On 25 June 2018, the city of Zug, the town at the heart of Switzerland’s crypto valley, started testing a voting system based on blockchain technology.
During the trial, which runs until 1 July 2018, around 200 voters will cast non-binding municipal votes on mock questions in a trial designed to identify any bugs in a system built by the company Luxsoft and the computer science department of Lucerne’s University of Applied Sciences.
In the Tweet below, Dolfi Müller, Zug’s mayor, can be seen casting the first vote on the blockchain system.
Dolfi Müller, Mayor of Zug casting the first vote on the #blockchain solution built in cooperation with CVA members @hslu & @luxoft and using the @uport_me app! #cryptovalley @coindesk @Cointelegraph @bravenewcoin pic.twitter.com/0P5EIEVqnd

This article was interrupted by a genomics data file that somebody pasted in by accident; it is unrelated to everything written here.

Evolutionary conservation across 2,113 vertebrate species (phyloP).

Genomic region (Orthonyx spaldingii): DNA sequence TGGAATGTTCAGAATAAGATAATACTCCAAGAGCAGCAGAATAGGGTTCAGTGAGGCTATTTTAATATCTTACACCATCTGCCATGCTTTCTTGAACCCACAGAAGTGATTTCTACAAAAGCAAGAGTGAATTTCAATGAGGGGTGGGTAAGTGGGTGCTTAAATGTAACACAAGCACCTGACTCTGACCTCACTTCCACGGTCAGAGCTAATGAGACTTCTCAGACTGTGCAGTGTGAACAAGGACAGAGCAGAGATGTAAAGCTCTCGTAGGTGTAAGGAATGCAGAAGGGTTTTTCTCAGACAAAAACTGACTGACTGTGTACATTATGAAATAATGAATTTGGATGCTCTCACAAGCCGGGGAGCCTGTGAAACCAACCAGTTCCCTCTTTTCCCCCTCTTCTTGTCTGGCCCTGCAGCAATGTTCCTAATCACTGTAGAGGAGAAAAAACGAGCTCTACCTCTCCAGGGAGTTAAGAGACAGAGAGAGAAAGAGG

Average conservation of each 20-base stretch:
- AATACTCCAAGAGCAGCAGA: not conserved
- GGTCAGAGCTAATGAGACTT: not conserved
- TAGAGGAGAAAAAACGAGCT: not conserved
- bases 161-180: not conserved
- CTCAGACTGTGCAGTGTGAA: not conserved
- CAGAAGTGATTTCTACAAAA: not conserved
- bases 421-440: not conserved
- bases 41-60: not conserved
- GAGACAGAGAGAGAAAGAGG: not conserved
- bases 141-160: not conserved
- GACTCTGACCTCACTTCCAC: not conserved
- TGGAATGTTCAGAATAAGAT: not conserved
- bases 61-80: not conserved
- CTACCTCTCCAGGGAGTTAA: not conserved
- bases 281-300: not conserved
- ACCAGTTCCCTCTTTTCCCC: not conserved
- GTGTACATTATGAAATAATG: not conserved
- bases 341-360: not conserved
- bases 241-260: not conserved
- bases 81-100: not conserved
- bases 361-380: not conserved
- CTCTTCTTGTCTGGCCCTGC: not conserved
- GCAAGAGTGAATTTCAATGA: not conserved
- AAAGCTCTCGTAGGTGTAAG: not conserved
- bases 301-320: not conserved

— Crypto Valley (@thecryptovalley) June 25, 2018
Instead of regular e-voting, which uses a central server, blockchain processing is decentralized, making hacking much more difficult. In addition, votes are anonymous.
If successful, blockchain voting could help counter one of the main arguments against regular e-voting: the risk of hacking.
Results of the test will be evaluated over the next two months and findings published after the summer break.